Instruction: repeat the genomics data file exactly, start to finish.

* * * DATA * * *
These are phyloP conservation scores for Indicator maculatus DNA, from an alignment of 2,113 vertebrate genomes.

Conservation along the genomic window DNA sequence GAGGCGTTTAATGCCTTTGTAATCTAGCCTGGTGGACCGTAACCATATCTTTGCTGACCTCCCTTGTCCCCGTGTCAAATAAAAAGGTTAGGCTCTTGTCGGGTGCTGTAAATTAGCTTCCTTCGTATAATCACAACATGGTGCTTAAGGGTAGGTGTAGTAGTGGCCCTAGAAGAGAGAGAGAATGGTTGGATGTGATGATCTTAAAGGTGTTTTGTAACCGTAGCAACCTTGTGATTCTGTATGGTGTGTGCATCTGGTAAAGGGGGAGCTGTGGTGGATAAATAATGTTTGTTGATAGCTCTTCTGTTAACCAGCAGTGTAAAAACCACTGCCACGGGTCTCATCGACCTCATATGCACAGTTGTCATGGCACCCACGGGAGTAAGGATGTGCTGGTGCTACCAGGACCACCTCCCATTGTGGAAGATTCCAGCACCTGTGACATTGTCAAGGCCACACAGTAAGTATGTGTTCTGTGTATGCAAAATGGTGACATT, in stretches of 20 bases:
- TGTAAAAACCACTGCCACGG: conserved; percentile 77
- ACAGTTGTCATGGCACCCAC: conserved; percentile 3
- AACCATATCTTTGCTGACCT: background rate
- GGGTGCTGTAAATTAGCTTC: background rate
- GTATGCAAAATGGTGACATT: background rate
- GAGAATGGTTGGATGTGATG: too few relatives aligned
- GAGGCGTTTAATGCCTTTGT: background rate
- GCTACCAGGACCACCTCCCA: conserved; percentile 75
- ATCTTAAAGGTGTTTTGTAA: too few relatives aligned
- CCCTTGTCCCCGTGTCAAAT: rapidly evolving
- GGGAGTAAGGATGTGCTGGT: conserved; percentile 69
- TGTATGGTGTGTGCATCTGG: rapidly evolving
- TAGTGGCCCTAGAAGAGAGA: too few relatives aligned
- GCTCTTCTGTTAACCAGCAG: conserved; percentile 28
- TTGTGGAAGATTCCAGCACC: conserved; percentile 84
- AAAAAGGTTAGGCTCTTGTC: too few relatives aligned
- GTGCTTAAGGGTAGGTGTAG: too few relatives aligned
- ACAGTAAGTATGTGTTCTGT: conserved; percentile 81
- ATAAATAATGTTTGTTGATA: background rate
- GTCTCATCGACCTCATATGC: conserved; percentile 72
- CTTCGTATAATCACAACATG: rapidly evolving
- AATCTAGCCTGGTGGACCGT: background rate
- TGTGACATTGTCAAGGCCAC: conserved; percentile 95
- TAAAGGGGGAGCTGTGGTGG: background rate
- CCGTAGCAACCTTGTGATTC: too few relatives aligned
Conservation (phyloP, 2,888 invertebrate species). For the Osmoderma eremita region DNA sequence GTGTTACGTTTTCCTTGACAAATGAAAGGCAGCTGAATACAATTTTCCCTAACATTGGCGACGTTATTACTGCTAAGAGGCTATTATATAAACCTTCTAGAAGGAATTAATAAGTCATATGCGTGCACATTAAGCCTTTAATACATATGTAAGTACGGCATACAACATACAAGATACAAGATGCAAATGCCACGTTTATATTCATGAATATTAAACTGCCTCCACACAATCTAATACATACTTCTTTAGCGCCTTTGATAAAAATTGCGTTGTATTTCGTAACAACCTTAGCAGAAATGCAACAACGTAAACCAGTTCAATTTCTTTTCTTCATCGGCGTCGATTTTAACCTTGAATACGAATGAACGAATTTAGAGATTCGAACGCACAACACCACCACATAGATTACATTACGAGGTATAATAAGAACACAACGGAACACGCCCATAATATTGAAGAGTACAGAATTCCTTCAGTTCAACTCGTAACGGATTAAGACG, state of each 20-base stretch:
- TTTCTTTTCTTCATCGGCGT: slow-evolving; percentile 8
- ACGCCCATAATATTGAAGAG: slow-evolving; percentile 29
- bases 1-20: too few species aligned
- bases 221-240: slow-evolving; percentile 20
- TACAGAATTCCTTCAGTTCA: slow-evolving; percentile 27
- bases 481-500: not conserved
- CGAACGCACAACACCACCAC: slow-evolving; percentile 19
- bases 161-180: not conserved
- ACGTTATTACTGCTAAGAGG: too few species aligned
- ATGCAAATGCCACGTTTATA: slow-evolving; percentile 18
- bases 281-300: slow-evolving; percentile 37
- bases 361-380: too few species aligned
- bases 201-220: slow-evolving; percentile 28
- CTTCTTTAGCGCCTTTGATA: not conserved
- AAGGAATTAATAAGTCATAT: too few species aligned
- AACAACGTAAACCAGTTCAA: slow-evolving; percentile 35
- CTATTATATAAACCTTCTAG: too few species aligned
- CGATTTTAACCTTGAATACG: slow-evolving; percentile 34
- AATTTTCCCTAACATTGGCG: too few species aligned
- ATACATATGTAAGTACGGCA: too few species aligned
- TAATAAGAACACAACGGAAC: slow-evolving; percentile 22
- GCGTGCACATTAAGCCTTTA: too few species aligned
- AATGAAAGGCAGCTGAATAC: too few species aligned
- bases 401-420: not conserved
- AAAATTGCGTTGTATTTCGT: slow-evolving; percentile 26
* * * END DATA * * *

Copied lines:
These are phyloP conservation scores for Indicator maculatus DNA, from an alignment of 2,113 vertebrate genomes.

Conservation along the genomic window DNA sequence GAGGCGTTTAATGCCTTTGTAATCTAGCCTGGTGGACCGTAACCATATCTTTGCTGACCTCCCTTGTCCCCGTGTCAAATAAAAAGGTTAGGCTCTTGTCGGGTGCTGTAAATTAGCTTCCTTCGTATAATCACAACATGGTGCTTAAGGGTAGGTGTAGTAGTGGCCCTAGAAGAGAGAGAGAATGGTTGGATGTGATGATCTTAAAGGTGTTTTGTAACCGTAGCAACCTTGTGATTCTGTATGGTGTGTGCATCTGGTAAAGGGGGAGCTGTGGTGGATAAATAATGTTTGTTGATAGCTCTTCTGTTAACCAGCAGTGTAAAAACCACTGCCACGGGTCTCATCGACCTCATATGCACAGTTGTCATGGCACCCACGGGAGTAAGGATGTGCTGGTGCTACCAGGACCACCTCCCATTGTGGAAGATTCCAGCACCTGTGACATTGTCAAGGCCACACAGTAAGTATGTGTTCTGTGTATGCAAAATGGTGACATT, in stretches of 20 bases:
- TGTAAAAACCACTGCCACGG: conserved; percentile 77
- ACAGTTGTCATGGCACCCAC: conserved; percentile 3
- AACCATATCTTTGCTGACCT: background rate
- GGGTGCTGTAAATTAGCTTC: background rate
- GTATGCAAAATGGTGACATT: background rate
- GAGAATGGTTGGATGTGATG: too few relatives aligned
- GAGGCGTTTAATGCCTTTGT: background rate
- GCTACCAGGACCACCTCCCA: conserved; percentile 75
- ATCTTAAAGGTGTTTTGTAA: too few relatives aligned
- CCCTTGTCCCCGTGTCAAAT: rapidly evolving
- GGGAGTAAGGATGTGCTGGT: conserved; percentile 69
- TGTATGGTGTGTGCATCTGG: rapidly evolving
- TAGTGGCCCTAGAAGAGAGA: too few relatives aligned
- GCTCTTCTGTTAACCAGCAG: conserved; percentile 28
- TTGTGGAAGATTCCAGCACC: conserved; percentile 84
- AAAAAGGTTAGGCTCTTGTC: too few relatives aligned
- GTGCTTAAGGGTAGGTGTAG: too few relatives aligned
- ACAGTAAGTATGTGTTCTGT: conserved; percentile 81
- ATAAATAATGTTTGTTGATA: background rate
- GTCTCATCGACCTCATATGC: conserved; percentile 72
- CTTCGTATAATCACAACATG: rapidly evolving
- AATCTAGCCTGGTGGACCGT: background rate
- TGTGACATTGTCAAGGCCAC: conserved; percentile 95
- TAAAGGGGGAGCTGTGGTGG: background rate
- CCGTAGCAACCTTGTGATTC: too few relatives aligned
Conservation (phyloP, 2,888 invertebrate species). For the Osmoderma eremita region DNA sequence GTGTTACGTTTTCCTTGACAAATGAAAGGCAGCTGAATACAATTTTCCCTAACATTGGCGACGTTATTACTGCTAAGAGGCTATTATATAAACCTTCTAGAAGGAATTAATAAGTCATATGCGTGCACATTAAGCCTTTAATACATATGTAAGTACGGCATACAACATACAAGATACAAGATGCAAATGCCACGTTTATATTCATGAATATTAAACTGCCTCCACACAATCTAATACATACTTCTTTAGCGCCTTTGATAAAAATTGCGTTGTATTTCGTAACAACCTTAGCAGAAATGCAACAACGTAAACCAGTTCAATTTCTTTTCTTCATCGGCGTCGATTTTAACCTTGAATACGAATGAACGAATTTAGAGATTCGAACGCACAACACCACCACATAGATTACATTACGAGGTATAATAAGAACACAACGGAACACGCCCATAATATTGAAGAGTACAGAATTCCTTCAGTTCAACTCGTAACGGATTAAGACG, state of each 20-base stretch:
- TTTCTTTTCTTCATCGGCGT: slow-evolving; percentile 8
- ACGCCCATAATATTGAAGAG: slow-evolving; percentile 29
- bases 1-20: too few species aligned
- bases 221-240: slow-evolving; percentile 20
- TACAGAATTCCTTCAGTTCA: slow-evolving; percentile 27
- bases 481-500: not conserved
- CGAACGCACAACACCACCAC: slow-evolving; percentile 19
- bases 161-180: not conserved
- ACGTTATTACTGCTAAGAGG: too few species aligned
- ATGCAAATGCCACGTTTATA: slow-evolving; percentile 18
- bases 281-300: slow-evolving; percentile 37
- bases 361-380: too few species aligned
- bases 201-220: slow-evolving; percentile 28
- CTTCTTTAGCGCCTTTGATA: not conserved
- AAGGAATTAATAAGTCATAT: too few species aligned
- AACAACGTAAACCAGTTCAA: slow-evolving; percentile 35
- CTATTATATAAACCTTCTAG: too few species aligned
- CGATTTTAACCTTGAATACG: slow-evolving; percentile 34
- AATTTTCCCTAACATTGGCG: too few species aligned
- ATACATATGTAAGTACGGCA: too few species aligned
- TAATAAGAACACAACGGAAC: slow-evolving; percentile 22
- GCGTGCACATTAAGCCTTTA: too few species aligned
- AATGAAAGGCAGCTGAATAC: too few species aligned
- bases 401-420: not conserved
- AAAATTGCGTTGTATTTCGT: slow-evolving; percentile 26